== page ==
In his annual “State of the World” speech to the diplomatic corps yesterday, Pope Francis said what is now needed “is a renewed political will to end the conflict” in Syria. He stressed the need for “full respect for humanitarian law,” adding that it is “unacceptable that unarmed civilians, especially children, become targets.”
The Pope also raised other concerns about the region, namely Lebanon, Iraq and the peace process between the Israelis and Palestinians. He expressed his hope that both parties “will resolve, with the support of the international community, to take courageous decisions aimed at finding a just and lasting solution to a conflict, which urgently needs to end.”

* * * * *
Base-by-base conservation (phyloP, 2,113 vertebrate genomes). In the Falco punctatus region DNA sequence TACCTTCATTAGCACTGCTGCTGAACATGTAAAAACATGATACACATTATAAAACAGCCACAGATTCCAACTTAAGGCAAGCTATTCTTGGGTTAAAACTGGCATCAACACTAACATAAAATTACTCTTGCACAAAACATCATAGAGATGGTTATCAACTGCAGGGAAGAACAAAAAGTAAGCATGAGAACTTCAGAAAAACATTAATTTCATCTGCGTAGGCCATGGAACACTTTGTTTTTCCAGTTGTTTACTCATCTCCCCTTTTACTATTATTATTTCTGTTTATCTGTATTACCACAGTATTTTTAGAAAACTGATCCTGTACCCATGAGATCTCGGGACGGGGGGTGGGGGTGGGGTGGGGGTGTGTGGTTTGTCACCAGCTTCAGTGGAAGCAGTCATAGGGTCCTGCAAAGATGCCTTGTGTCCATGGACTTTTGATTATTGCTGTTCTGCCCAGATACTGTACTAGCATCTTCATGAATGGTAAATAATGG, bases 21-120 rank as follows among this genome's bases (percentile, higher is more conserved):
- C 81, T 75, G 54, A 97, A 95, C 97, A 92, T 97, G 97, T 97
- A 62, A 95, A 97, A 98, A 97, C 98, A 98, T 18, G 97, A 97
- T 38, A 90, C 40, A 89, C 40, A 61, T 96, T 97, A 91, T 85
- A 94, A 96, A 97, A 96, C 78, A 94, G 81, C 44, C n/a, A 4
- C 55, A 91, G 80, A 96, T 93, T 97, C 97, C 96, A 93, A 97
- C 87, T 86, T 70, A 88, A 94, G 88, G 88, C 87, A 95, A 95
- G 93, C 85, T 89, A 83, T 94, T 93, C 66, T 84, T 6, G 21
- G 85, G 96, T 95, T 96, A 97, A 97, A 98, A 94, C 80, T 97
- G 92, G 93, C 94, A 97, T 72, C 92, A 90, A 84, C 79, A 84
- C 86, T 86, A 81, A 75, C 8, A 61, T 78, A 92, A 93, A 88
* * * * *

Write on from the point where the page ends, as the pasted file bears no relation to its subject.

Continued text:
Archbishop Parolin’s meeting with Kerry also followed a Vatican-sponsored meeting of experts on Syria, the conclusions of which have been communicated to Kerry, say diplomatic sources. The participants of the workshop agreed that an immediate cease-fire was vital, spoke of a “humanitarian imperative,” the need for “inter-community dialogue,” urgent reconstruction and a “political transformation.”
Prior to today’s meeting, the U.S. State Department was at pains to point out how important the Holy See is in international affairs. Deputy spokeswoman Marie Harf told reporters Jan. 13 that the United States “values the Vatican’s vital role globally” and its lead on “international issues and peace efforts.” She also noted that this year marks the 30th anniversary of U.S.-Holy See diplomatic relations.